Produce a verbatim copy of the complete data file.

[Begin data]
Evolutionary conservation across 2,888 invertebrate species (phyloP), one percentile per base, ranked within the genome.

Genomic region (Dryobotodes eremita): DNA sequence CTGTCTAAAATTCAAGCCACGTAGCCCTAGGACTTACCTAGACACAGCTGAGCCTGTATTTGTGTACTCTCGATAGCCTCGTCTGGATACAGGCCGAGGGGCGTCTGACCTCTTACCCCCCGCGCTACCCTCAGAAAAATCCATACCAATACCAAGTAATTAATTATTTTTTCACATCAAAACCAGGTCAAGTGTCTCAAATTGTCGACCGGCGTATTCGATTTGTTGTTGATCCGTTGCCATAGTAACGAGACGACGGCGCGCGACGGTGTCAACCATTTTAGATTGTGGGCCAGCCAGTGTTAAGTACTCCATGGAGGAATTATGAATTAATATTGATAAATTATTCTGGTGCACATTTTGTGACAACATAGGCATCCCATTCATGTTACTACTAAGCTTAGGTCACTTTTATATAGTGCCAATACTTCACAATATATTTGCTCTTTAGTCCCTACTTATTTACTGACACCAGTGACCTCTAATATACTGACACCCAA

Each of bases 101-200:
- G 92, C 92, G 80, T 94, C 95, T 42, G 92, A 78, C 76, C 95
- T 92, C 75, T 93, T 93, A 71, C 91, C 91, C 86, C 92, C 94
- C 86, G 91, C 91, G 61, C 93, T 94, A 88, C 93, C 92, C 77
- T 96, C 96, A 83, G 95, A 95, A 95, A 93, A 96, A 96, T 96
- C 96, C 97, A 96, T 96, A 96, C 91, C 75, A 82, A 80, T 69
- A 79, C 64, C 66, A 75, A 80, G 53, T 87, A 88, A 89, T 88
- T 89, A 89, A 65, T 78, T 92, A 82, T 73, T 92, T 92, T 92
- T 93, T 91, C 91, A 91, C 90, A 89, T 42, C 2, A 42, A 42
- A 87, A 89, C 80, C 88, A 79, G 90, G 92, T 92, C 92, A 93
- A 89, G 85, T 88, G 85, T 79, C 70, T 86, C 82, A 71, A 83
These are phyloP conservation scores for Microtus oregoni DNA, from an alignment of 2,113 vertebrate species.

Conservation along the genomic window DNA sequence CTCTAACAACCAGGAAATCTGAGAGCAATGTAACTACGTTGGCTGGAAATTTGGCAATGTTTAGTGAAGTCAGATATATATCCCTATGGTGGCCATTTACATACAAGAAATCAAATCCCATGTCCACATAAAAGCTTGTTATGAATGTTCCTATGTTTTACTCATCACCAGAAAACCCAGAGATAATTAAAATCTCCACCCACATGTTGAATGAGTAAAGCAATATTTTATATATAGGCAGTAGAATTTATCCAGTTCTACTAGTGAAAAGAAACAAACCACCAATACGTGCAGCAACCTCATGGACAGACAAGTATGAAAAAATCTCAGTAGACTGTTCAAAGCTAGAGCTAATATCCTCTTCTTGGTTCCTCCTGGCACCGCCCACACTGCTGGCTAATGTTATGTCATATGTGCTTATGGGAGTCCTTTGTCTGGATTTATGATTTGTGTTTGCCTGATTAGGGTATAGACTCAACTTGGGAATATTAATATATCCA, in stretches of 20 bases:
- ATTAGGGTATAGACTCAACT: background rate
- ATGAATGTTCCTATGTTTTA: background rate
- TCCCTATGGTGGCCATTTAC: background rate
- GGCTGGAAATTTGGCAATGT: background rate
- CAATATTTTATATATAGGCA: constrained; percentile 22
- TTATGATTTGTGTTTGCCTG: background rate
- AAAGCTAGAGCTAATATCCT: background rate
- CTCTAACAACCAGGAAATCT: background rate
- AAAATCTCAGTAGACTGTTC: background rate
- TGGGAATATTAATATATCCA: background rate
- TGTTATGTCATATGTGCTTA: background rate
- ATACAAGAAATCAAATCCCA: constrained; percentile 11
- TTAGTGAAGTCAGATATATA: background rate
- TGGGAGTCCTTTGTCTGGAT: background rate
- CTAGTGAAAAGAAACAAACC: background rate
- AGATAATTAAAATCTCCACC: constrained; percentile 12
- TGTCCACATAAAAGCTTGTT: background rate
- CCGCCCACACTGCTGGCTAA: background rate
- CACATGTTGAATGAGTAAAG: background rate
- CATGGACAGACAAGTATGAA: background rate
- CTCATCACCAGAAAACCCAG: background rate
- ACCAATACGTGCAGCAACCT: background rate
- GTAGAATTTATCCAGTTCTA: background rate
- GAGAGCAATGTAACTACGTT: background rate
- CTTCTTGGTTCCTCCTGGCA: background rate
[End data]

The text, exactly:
Evolutionary conservation across 2,888 invertebrate species (phyloP), one percentile per base, ranked within the genome.

Genomic region (Dryobotodes eremita): DNA sequence CTGTCTAAAATTCAAGCCACGTAGCCCTAGGACTTACCTAGACACAGCTGAGCCTGTATTTGTGTACTCTCGATAGCCTCGTCTGGATACAGGCCGAGGGGCGTCTGACCTCTTACCCCCCGCGCTACCCTCAGAAAAATCCATACCAATACCAAGTAATTAATTATTTTTTCACATCAAAACCAGGTCAAGTGTCTCAAATTGTCGACCGGCGTATTCGATTTGTTGTTGATCCGTTGCCATAGTAACGAGACGACGGCGCGCGACGGTGTCAACCATTTTAGATTGTGGGCCAGCCAGTGTTAAGTACTCCATGGAGGAATTATGAATTAATATTGATAAATTATTCTGGTGCACATTTTGTGACAACATAGGCATCCCATTCATGTTACTACTAAGCTTAGGTCACTTTTATATAGTGCCAATACTTCACAATATATTTGCTCTTTAGTCCCTACTTATTTACTGACACCAGTGACCTCTAATATACTGACACCCAA

Each of bases 101-200:
- G 92, C 92, G 80, T 94, C 95, T 42, G 92, A 78, C 76, C 95
- T 92, C 75, T 93, T 93, A 71, C 91, C 91, C 86, C 92, C 94
- C 86, G 91, C 91, G 61, C 93, T 94, A 88, C 93, C 92, C 77
- T 96, C 96, A 83, G 95, A 95, A 95, A 93, A 96, A 96, T 96
- C 96, C 97, A 96, T 96, A 96, C 91, C 75, A 82, A 80, T 69
- A 79, C 64, C 66, A 75, A 80, G 53, T 87, A 88, A 89, T 88
- T 89, A 89, A 65, T 78, T 92, A 82, T 73, T 92, T 92, T 92
- T 93, T 91, C 91, A 91, C 90, A 89, T 42, C 2, A 42, A 42
- A 87, A 89, C 80, C 88, A 79, G 90, G 92, T 92, C 92, A 93
- A 89, G 85, T 88, G 85, T 79, C 70, T 86, C 82, A 71, A 83
These are phyloP conservation scores for Microtus oregoni DNA, from an alignment of 2,113 vertebrate species.

Conservation along the genomic window DNA sequence CTCTAACAACCAGGAAATCTGAGAGCAATGTAACTACGTTGGCTGGAAATTTGGCAATGTTTAGTGAAGTCAGATATATATCCCTATGGTGGCCATTTACATACAAGAAATCAAATCCCATGTCCACATAAAAGCTTGTTATGAATGTTCCTATGTTTTACTCATCACCAGAAAACCCAGAGATAATTAAAATCTCCACCCACATGTTGAATGAGTAAAGCAATATTTTATATATAGGCAGTAGAATTTATCCAGTTCTACTAGTGAAAAGAAACAAACCACCAATACGTGCAGCAACCTCATGGACAGACAAGTATGAAAAAATCTCAGTAGACTGTTCAAAGCTAGAGCTAATATCCTCTTCTTGGTTCCTCCTGGCACCGCCCACACTGCTGGCTAATGTTATGTCATATGTGCTTATGGGAGTCCTTTGTCTGGATTTATGATTTGTGTTTGCCTGATTAGGGTATAGACTCAACTTGGGAATATTAATATATCCA, in stretches of 20 bases:
- ATTAGGGTATAGACTCAACT: background rate
- ATGAATGTTCCTATGTTTTA: background rate
- TCCCTATGGTGGCCATTTAC: background rate
- GGCTGGAAATTTGGCAATGT: background rate
- CAATATTTTATATATAGGCA: constrained; percentile 22
- TTATGATTTGTGTTTGCCTG: background rate
- AAAGCTAGAGCTAATATCCT: background rate
- CTCTAACAACCAGGAAATCT: background rate
- AAAATCTCAGTAGACTGTTC: background rate
- TGGGAATATTAATATATCCA: background rate
- TGTTATGTCATATGTGCTTA: background rate
- ATACAAGAAATCAAATCCCA: constrained; percentile 11
- TTAGTGAAGTCAGATATATA: background rate
- TGGGAGTCCTTTGTCTGGAT: background rate
- CTAGTGAAAAGAAACAAACC: background rate
- AGATAATTAAAATCTCCACC: constrained; percentile 12
- TGTCCACATAAAAGCTTGTT: background rate
- CCGCCCACACTGCTGGCTAA: background rate
- CACATGTTGAATGAGTAAAG: background rate
- CATGGACAGACAAGTATGAA: background rate
- CTCATCACCAGAAAACCCAG: background rate
- ACCAATACGTGCAGCAACCT: background rate
- GTAGAATTTATCCAGTTCTA: background rate
- GAGAGCAATGTAACTACGTT: background rate
- CTTCTTGGTTCCTCCTGGCA: background rate